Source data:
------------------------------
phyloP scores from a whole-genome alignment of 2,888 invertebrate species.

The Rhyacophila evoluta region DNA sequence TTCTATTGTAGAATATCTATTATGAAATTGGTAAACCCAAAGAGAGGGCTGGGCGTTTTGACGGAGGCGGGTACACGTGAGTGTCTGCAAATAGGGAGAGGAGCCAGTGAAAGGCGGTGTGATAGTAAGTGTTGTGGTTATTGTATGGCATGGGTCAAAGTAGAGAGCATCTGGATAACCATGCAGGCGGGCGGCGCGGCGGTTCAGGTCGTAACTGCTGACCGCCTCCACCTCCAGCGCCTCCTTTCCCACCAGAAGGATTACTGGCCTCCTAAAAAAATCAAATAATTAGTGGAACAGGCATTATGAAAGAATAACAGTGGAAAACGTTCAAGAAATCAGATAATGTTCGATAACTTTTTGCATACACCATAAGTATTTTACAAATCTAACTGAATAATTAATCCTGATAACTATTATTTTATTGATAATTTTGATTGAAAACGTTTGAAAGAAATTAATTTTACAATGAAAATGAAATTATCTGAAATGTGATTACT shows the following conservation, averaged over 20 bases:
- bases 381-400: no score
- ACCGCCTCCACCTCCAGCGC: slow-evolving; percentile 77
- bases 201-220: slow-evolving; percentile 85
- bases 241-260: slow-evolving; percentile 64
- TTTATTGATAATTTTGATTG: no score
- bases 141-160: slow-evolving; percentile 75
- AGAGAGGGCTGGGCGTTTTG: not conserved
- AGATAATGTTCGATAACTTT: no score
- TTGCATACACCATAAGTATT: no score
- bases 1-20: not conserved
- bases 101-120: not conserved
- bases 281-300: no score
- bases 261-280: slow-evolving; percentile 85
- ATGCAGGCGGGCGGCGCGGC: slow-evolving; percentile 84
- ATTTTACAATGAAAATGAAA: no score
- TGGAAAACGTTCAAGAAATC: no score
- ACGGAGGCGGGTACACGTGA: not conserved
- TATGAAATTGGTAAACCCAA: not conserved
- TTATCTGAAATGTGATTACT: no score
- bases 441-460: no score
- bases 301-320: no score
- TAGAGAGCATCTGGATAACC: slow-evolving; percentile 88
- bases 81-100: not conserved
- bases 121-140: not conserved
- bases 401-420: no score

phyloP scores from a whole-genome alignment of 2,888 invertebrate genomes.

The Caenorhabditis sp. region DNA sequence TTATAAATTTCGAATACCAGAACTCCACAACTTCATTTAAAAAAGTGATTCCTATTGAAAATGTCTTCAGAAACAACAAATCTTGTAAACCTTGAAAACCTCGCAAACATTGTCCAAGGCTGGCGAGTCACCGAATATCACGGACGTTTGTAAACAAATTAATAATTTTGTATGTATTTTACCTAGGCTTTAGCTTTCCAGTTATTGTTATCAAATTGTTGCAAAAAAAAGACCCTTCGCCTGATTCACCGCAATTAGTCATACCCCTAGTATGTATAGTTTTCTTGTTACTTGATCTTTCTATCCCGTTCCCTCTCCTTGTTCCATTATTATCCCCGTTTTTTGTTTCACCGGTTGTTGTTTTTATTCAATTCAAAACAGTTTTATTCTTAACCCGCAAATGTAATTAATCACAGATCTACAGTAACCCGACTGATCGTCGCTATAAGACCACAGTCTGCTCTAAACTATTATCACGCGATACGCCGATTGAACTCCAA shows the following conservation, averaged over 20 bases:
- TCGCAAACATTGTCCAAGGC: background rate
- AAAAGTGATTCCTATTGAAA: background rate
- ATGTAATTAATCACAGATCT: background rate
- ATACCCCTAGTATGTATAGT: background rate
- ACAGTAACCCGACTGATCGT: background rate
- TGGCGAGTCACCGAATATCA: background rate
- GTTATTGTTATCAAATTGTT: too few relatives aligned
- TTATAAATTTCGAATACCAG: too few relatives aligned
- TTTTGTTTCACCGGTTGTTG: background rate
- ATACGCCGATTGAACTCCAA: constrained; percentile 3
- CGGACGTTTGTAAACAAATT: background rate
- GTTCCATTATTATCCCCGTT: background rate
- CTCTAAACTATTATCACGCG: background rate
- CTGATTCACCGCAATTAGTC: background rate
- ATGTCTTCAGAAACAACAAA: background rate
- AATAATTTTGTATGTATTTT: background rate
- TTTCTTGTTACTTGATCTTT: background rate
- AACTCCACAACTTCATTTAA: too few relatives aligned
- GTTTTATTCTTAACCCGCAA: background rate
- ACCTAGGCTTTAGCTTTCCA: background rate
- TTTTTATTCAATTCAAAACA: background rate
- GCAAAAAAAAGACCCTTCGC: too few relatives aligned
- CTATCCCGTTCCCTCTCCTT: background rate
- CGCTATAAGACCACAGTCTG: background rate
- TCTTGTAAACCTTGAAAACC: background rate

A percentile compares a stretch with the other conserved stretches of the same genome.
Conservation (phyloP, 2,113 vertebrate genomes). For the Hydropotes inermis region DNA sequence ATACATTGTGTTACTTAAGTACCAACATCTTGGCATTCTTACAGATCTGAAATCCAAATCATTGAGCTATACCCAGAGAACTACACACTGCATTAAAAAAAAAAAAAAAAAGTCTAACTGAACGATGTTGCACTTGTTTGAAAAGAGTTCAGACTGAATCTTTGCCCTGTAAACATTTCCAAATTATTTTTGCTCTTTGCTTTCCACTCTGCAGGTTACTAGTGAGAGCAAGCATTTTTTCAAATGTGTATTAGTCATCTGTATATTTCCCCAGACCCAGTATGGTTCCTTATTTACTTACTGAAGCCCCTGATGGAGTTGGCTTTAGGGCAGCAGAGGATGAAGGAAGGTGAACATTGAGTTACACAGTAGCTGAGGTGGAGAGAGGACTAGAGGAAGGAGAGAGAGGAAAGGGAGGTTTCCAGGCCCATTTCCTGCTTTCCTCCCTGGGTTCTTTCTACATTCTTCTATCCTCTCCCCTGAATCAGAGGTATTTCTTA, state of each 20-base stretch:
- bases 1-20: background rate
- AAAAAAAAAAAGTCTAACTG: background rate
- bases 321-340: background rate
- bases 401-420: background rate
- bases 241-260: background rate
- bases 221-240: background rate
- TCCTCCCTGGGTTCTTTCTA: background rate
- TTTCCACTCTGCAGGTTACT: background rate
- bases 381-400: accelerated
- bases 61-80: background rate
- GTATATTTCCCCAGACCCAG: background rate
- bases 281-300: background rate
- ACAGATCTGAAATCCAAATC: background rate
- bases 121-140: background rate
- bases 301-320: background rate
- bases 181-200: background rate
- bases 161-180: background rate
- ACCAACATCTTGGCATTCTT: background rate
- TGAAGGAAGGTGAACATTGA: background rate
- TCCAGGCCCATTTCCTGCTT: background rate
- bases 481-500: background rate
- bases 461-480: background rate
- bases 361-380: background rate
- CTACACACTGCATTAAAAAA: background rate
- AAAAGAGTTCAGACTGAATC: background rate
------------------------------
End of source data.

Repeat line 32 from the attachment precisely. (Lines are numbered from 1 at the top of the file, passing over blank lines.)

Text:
- ATGTAATTAATCACAGATCT: background rate